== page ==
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In Colombo, in the early sixties, at the time we got back from Canada, we certainly led a comfortable and well-protected life; but out in the provinces, as far as domestic help was concerned, it seemed even more sheltered and cosy. In Kurunegala, at Palm Court where my grandmother and later all her four children had been born, and where her brother and her sister still lived, life continued as it had done for the last half century.

Or perhaps for a slightly shorter period, from the twenties onwards to be precise.   Before that, her father had been alive, and in his time life had been far more florid and exciting. All three children who were left, in their sixties and seventies now, described the way he had lived it up and the parties he had thrown when he had dominated the social life of the town, to the extent that natives could. Beyond of course there were limits. For years he had not been allowed to join the club, the preserve of Englishmen alone; and how much that had meant to him was clear from the photograph of the club committee after his admission which still had pride of place in what had once been his study. It was a photograph with just one dark figure in it, his own, amongst the formal looking white men who seemed to have made no effort to put him at his ease. It was very different from the photograph of him on his bicycle, the first in Asia his eldest surviving daughter used proudly to claim, surrounded by admiring friends and relations of his own colour.

In the sixties, as I developed revolutionary fervours, I saw him as a sad victim of colonialism. Now, more realistically, I can see that such behaviour helped him to become what my uncle, the Bishop of Kurunegala, called the biggest land grabber in the area. A lawyer from Galle, he had been the first southerner to marry as family legend had it into the Kandyan aristocracy.  Whatever the claims about lineage, the fact certainly was that it was his wits that had restored the fortunes of a family in the process of drinking itself into destitution.

Conveniently enough, the Kandyan custom generally followed was that property, or rather the main house, went down through the female line. So he acquired Palm Court and the land surrounding it, a couple or more acres right in the heart of the town; and he added to it to create a mansion that accorded with the various estates he owned, and that would house the progeny that would inherit it, the females on one side of the large pillared hall, the males on the other. Each year there were more children, to swell the numbers on either side, a dozen altogether over fourteen years.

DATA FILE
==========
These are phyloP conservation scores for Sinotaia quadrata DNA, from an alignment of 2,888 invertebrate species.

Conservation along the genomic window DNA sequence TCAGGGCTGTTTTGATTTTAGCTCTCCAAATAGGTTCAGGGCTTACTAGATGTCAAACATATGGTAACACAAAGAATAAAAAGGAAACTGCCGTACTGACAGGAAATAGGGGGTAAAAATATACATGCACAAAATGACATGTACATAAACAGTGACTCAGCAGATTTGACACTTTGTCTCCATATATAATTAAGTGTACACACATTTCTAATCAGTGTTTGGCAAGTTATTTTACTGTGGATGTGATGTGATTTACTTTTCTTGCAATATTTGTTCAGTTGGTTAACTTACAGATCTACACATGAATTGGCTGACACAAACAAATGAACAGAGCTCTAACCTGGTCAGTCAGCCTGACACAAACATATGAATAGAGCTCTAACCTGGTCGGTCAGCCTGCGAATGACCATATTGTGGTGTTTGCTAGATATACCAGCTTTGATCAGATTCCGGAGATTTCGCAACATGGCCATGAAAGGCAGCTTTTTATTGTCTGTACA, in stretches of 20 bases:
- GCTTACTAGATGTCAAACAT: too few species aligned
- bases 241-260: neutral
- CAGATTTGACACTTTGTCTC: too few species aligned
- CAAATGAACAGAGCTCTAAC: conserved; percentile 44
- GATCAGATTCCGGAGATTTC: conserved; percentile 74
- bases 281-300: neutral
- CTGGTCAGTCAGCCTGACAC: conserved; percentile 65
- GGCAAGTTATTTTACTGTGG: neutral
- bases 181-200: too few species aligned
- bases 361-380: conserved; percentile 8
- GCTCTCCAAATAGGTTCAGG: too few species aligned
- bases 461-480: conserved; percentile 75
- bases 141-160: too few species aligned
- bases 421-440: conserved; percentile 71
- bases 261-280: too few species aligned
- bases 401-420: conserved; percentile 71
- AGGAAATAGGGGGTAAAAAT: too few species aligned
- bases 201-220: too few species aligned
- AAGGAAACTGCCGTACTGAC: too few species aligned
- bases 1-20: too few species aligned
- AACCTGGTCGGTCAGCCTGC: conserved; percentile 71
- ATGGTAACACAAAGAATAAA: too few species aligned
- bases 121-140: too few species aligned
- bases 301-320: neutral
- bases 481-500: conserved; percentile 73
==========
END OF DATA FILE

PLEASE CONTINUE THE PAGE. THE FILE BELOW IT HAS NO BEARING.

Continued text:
It ought to have been enough to found a dynasty. But things did not work out quite so happily. Five children died young and another two in the twenties, in the same year as their father. Both were young men, of notable fecundity apparently, for my father said he had been shown various descendants of theirs when he traveled to Kurunegala as a young lawyer. These however were peasants in the paddy fields, recognizable in feature he claimed, but not to be acknowledged.

Even more disappointingly, Hector, namesake  and eldest son, got himself cut off after contracting an unsuitable alliance with a lady who was not only married but, possibly even worse, a Burgher, of more black blood than white.   He kept her in state it was said, and the modicum he got of the family fortune permitted him to, while he himself lived in a little bungalow built for him at the end of the family compound. When the younger Hector was not visiting the lady, the legend had it, his sustenance consisted only of whisky and chocolates. He consumed these in such copious quantities that when there was rationing during the war he had an allowance of a dozen bottles a week. All in all he must have had a very pleasant life. But from his parents’ point of view, it was not a satisfactory one.

So it was only Hugh, the youngest boy, who carried on the line, and his only child was a daughter. That Marie, as she was called, never married, was perhaps inevitable. She was merely following a family tradition, established initially by old Hector’s sister Muriel, who had moved to Kurunegala with him, and outlasted her entire generation by a decade, dying when she was well into her nineties. The tradition was followed by her older nieces, Myra and Lilian, the former of whom died in the year that I was born, the same year as her aunt Muriel and her brother Hector to whom she had not spoken for thirty years. Lilian, emerging finally after half a century and more from Myra’s shadow, went blind a couple of years later but lived on in the left wing of Palm Court till after I had left for England. She had left it only rarely during her eighty years, occasionally for a week down in Colombo with her younger sister, once a year for a fortnight at Nuwara Eliya when she and Myra went up for the season, and once for a Grand Tour of Britain in the thirties.

Finally, in the sixties, she went abroad once more, to Lourdes, in the hope that she would get her sight back. Her last words to me before I left – and I believe we both knew that we would not meet again – were that I should come back home, and not marry an English girl. I remember thinking this odd, for she adored everything British, and sent tea to the Queen every Christmas. I even thought I remembered that once, when I was young and importunate and asked her why she had never married, she mentioned an English army officer who had paid court to her during the war. He was of French descent, she added, but her father had not permitted it. Of course she had not dreamt of questioning his decision, so perhaps her advice to me was perfectly consistent.

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